How tall does the dandelion grow? The common dandelion ( Taraxacum sect. Ruderalia ) is a perennial, herbaceous plant that grows to a height of 10 to 30 cm. All parts of the plant contain a non-toxic, white milky sap. The long, fleshy taproot is dark brown to black on the outside and up to one meter long, rarely up to two meters. The 10 to 30 cm long leaves are incised and toothed. The inflorescence stalks are hollow, up to 60 cm long and have the inflorescence bud at the top, which develops into the well-known yellow basket flower and later into hairy parasols (pappus). 1

In Central Europe, the common dandelion is found as a common wild herb in meadows, on roadsides, in sparse forests and in gardens. The spread of dandelions is greatly encouraged by changes in grassland management. 4 Other locations include fallow land, scree slopes and cracks in walls, which the dandelion quickly colonizes as a ruderal plant. In the mountains, dandelions grow on alpine meadows up to altitudes of 2,800 m, although they are significantly smaller there than in the lowlands. 1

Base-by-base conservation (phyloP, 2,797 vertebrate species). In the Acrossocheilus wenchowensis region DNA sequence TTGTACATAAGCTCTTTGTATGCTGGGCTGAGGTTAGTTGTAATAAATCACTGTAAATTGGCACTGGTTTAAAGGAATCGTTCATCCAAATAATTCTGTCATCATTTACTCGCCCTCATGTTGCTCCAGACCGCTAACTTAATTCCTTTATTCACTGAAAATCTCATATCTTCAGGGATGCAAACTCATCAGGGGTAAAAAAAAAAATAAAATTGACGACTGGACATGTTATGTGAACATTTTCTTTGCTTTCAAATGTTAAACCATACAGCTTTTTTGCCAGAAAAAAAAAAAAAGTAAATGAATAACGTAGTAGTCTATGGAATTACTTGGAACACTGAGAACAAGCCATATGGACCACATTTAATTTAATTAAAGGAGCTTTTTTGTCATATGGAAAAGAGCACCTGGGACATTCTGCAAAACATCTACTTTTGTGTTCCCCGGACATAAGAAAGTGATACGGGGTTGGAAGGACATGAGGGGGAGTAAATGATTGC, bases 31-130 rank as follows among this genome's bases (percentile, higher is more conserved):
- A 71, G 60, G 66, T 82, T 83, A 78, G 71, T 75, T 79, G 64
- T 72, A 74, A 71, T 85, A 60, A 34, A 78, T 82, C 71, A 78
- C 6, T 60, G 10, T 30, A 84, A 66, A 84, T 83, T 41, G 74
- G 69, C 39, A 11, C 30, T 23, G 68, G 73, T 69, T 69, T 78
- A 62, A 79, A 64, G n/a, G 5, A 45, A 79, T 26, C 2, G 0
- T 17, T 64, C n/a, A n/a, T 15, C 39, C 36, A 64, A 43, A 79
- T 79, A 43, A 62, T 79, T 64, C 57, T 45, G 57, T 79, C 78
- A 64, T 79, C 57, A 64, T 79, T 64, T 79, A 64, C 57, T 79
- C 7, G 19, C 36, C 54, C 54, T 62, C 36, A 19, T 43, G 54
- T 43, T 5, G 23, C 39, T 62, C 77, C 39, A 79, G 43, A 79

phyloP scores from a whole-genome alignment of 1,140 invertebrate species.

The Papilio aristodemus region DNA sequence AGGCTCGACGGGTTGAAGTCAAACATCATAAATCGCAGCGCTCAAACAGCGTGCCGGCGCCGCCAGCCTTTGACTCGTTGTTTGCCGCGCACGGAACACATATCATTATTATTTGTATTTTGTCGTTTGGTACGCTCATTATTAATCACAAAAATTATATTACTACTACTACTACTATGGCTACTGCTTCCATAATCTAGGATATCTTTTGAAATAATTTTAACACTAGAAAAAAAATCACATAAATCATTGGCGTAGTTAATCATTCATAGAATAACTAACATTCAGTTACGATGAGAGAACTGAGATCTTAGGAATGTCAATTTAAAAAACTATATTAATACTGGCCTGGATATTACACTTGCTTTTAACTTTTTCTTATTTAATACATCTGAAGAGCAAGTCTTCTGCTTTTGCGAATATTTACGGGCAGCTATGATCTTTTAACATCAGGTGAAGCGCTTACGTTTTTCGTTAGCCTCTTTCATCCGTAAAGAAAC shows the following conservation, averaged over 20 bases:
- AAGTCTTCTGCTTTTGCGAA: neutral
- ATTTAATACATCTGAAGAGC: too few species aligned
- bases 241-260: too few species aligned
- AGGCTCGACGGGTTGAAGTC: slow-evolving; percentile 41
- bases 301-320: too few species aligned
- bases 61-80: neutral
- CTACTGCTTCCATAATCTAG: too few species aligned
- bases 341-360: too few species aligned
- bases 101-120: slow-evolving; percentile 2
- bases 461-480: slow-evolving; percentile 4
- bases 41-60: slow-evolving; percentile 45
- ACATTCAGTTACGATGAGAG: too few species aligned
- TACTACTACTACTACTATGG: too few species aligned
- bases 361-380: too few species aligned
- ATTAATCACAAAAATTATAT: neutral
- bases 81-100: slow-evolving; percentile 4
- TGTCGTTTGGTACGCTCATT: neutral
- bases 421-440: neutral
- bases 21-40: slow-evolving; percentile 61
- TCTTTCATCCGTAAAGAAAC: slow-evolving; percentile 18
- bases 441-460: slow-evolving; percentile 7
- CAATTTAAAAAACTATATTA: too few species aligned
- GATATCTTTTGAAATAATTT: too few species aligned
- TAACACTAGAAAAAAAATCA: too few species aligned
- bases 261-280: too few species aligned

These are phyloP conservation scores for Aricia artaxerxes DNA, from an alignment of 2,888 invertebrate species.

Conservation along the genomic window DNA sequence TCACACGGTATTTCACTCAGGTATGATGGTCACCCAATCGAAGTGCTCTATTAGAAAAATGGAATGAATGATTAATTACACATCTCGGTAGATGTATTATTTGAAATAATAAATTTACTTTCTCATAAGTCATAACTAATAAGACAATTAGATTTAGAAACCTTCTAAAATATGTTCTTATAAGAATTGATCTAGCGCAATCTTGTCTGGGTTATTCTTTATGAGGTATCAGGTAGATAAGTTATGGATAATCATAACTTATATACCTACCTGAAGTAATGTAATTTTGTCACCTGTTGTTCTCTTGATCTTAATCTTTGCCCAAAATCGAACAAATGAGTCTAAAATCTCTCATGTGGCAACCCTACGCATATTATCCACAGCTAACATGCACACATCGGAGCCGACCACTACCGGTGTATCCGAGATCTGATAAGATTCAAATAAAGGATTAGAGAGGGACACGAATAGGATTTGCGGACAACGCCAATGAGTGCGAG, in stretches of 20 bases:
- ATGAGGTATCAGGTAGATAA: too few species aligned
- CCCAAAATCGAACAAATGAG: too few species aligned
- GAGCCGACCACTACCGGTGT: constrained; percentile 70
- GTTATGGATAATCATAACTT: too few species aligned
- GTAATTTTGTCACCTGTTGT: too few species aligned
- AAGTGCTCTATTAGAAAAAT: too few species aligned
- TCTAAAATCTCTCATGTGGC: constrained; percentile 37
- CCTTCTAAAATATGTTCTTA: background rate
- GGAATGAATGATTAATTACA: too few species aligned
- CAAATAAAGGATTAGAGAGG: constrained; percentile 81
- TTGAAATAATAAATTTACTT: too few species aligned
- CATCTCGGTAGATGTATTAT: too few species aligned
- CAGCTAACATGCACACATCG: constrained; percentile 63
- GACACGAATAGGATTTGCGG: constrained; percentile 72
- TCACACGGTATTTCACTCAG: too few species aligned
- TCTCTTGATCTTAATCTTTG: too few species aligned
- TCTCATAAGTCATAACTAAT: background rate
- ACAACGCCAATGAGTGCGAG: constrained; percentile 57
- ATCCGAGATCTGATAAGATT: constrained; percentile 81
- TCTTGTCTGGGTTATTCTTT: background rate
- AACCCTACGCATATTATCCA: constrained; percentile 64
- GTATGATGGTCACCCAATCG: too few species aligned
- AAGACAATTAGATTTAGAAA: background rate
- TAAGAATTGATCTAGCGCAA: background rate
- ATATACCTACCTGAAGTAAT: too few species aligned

The younger the common dandelion is, the fewer bitter substances it contains. The preferred months for collecting it are April and May. However, the different parts of the plant are in season practically all year round. Roots harvested in autumn taste sweet because the plant's nutrients migrate back into the roots.

There is no danger of confusion with similar-looking poisonous plants. However, dandelions can easily be confused with other species of the same genus. However, these are all also edible.

As is generally the case when collecting wild plants, you should take a close look at the place where you are collecting. You should not collect on paths, roads or in places where there are a lot of dogs.